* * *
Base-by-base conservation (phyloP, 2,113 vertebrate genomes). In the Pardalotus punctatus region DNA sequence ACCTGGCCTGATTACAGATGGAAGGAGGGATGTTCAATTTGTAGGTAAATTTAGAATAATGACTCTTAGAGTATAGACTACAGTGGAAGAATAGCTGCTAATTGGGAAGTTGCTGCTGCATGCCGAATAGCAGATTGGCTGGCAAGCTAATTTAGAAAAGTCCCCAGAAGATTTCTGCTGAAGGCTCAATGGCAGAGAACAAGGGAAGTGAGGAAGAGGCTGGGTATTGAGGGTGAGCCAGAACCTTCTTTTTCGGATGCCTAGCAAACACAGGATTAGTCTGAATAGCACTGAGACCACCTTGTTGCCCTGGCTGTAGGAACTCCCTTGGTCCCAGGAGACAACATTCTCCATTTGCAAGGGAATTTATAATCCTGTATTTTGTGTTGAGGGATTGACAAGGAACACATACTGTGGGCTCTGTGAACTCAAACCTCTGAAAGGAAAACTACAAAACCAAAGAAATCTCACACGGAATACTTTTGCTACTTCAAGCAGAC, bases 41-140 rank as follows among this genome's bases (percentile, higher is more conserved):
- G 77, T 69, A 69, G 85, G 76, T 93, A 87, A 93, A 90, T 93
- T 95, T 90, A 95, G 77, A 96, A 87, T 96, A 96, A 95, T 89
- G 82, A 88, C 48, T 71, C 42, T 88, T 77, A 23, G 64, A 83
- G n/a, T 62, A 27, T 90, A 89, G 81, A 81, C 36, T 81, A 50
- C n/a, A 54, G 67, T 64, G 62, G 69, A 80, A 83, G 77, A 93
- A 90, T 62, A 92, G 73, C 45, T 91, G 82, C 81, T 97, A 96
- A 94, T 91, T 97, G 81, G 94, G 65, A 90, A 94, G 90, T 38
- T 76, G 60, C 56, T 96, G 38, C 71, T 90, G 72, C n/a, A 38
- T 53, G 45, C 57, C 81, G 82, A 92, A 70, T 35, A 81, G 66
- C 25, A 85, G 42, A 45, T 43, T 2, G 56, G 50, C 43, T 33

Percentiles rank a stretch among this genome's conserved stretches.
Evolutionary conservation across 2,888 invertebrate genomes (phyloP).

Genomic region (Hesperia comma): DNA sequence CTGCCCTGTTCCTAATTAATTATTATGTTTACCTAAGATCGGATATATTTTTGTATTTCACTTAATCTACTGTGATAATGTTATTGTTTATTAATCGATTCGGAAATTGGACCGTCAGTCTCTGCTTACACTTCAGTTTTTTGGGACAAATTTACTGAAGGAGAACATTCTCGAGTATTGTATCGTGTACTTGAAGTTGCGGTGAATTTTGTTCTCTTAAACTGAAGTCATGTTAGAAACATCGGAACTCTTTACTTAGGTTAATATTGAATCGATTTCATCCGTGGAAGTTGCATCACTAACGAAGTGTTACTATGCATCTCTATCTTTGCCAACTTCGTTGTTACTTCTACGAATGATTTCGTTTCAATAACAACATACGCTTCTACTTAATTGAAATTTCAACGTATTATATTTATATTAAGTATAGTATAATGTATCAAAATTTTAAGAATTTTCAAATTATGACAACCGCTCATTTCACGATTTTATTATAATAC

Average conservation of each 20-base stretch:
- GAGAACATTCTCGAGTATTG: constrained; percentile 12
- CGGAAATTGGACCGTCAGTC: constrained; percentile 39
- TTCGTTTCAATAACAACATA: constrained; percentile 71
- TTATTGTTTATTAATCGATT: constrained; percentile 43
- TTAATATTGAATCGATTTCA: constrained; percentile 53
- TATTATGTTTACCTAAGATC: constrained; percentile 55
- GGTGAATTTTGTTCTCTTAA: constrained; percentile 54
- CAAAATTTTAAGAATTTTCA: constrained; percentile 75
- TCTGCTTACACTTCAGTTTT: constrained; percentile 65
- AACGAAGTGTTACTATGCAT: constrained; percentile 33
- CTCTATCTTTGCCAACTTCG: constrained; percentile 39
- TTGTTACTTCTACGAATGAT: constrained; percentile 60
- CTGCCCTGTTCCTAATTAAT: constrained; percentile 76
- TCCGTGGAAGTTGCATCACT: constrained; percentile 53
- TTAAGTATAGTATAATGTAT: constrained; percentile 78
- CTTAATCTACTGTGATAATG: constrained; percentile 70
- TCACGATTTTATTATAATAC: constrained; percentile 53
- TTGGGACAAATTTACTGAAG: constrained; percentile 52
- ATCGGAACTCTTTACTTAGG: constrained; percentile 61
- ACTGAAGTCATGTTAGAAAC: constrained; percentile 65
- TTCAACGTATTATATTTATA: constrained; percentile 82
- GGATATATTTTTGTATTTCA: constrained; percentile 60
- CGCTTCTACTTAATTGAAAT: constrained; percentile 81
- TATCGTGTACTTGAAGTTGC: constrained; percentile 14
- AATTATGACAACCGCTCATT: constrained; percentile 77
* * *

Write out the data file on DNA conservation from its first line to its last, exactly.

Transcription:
Base-by-base conservation (phyloP, 2,113 vertebrate genomes). In the Pardalotus punctatus region DNA sequence ACCTGGCCTGATTACAGATGGAAGGAGGGATGTTCAATTTGTAGGTAAATTTAGAATAATGACTCTTAGAGTATAGACTACAGTGGAAGAATAGCTGCTAATTGGGAAGTTGCTGCTGCATGCCGAATAGCAGATTGGCTGGCAAGCTAATTTAGAAAAGTCCCCAGAAGATTTCTGCTGAAGGCTCAATGGCAGAGAACAAGGGAAGTGAGGAAGAGGCTGGGTATTGAGGGTGAGCCAGAACCTTCTTTTTCGGATGCCTAGCAAACACAGGATTAGTCTGAATAGCACTGAGACCACCTTGTTGCCCTGGCTGTAGGAACTCCCTTGGTCCCAGGAGACAACATTCTCCATTTGCAAGGGAATTTATAATCCTGTATTTTGTGTTGAGGGATTGACAAGGAACACATACTGTGGGCTCTGTGAACTCAAACCTCTGAAAGGAAAACTACAAAACCAAAGAAATCTCACACGGAATACTTTTGCTACTTCAAGCAGAC, bases 41-140 rank as follows among this genome's bases (percentile, higher is more conserved):
- G 77, T 69, A 69, G 85, G 76, T 93, A 87, A 93, A 90, T 93
- T 95, T 90, A 95, G 77, A 96, A 87, T 96, A 96, A 95, T 89
- G 82, A 88, C 48, T 71, C 42, T 88, T 77, A 23, G 64, A 83
- G n/a, T 62, A 27, T 90, A 89, G 81, A 81, C 36, T 81, A 50
- C n/a, A 54, G 67, T 64, G 62, G 69, A 80, A 83, G 77, A 93
- A 90, T 62, A 92, G 73, C 45, T 91, G 82, C 81, T 97, A 96
- A 94, T 91, T 97, G 81, G 94, G 65, A 90, A 94, G 90, T 38
- T 76, G 60, C 56, T 96, G 38, C 71, T 90, G 72, C n/a, A 38
- T 53, G 45, C 57, C 81, G 82, A 92, A 70, T 35, A 81, G 66
- C 25, A 85, G 42, A 45, T 43, T 2, G 56, G 50, C 43, T 33

Percentiles rank a stretch among this genome's conserved stretches.
Evolutionary conservation across 2,888 invertebrate genomes (phyloP).

Genomic region (Hesperia comma): DNA sequence CTGCCCTGTTCCTAATTAATTATTATGTTTACCTAAGATCGGATATATTTTTGTATTTCACTTAATCTACTGTGATAATGTTATTGTTTATTAATCGATTCGGAAATTGGACCGTCAGTCTCTGCTTACACTTCAGTTTTTTGGGACAAATTTACTGAAGGAGAACATTCTCGAGTATTGTATCGTGTACTTGAAGTTGCGGTGAATTTTGTTCTCTTAAACTGAAGTCATGTTAGAAACATCGGAACTCTTTACTTAGGTTAATATTGAATCGATTTCATCCGTGGAAGTTGCATCACTAACGAAGTGTTACTATGCATCTCTATCTTTGCCAACTTCGTTGTTACTTCTACGAATGATTTCGTTTCAATAACAACATACGCTTCTACTTAATTGAAATTTCAACGTATTATATTTATATTAAGTATAGTATAATGTATCAAAATTTTAAGAATTTTCAAATTATGACAACCGCTCATTTCACGATTTTATTATAATAC

Average conservation of each 20-base stretch:
- GAGAACATTCTCGAGTATTG: constrained; percentile 12
- CGGAAATTGGACCGTCAGTC: constrained; percentile 39
- TTCGTTTCAATAACAACATA: constrained; percentile 71
- TTATTGTTTATTAATCGATT: constrained; percentile 43
- TTAATATTGAATCGATTTCA: constrained; percentile 53
- TATTATGTTTACCTAAGATC: constrained; percentile 55
- GGTGAATTTTGTTCTCTTAA: constrained; percentile 54
- CAAAATTTTAAGAATTTTCA: constrained; percentile 75
- TCTGCTTACACTTCAGTTTT: constrained; percentile 65
- AACGAAGTGTTACTATGCAT: constrained; percentile 33
- CTCTATCTTTGCCAACTTCG: constrained; percentile 39
- TTGTTACTTCTACGAATGAT: constrained; percentile 60
- CTGCCCTGTTCCTAATTAAT: constrained; percentile 76
- TCCGTGGAAGTTGCATCACT: constrained; percentile 53
- TTAAGTATAGTATAATGTAT: constrained; percentile 78
- CTTAATCTACTGTGATAATG: constrained; percentile 70
- TCACGATTTTATTATAATAC: constrained; percentile 53
- TTGGGACAAATTTACTGAAG: constrained; percentile 52
- ATCGGAACTCTTTACTTAGG: constrained; percentile 61
- ACTGAAGTCATGTTAGAAAC: constrained; percentile 65
- TTCAACGTATTATATTTATA: constrained; percentile 82
- GGATATATTTTTGTATTTCA: constrained; percentile 60
- CGCTTCTACTTAATTGAAAT: constrained; percentile 81
- TATCGTGTACTTGAAGTTGC: constrained; percentile 14
- AATTATGACAACCGCTCATT: constrained; percentile 77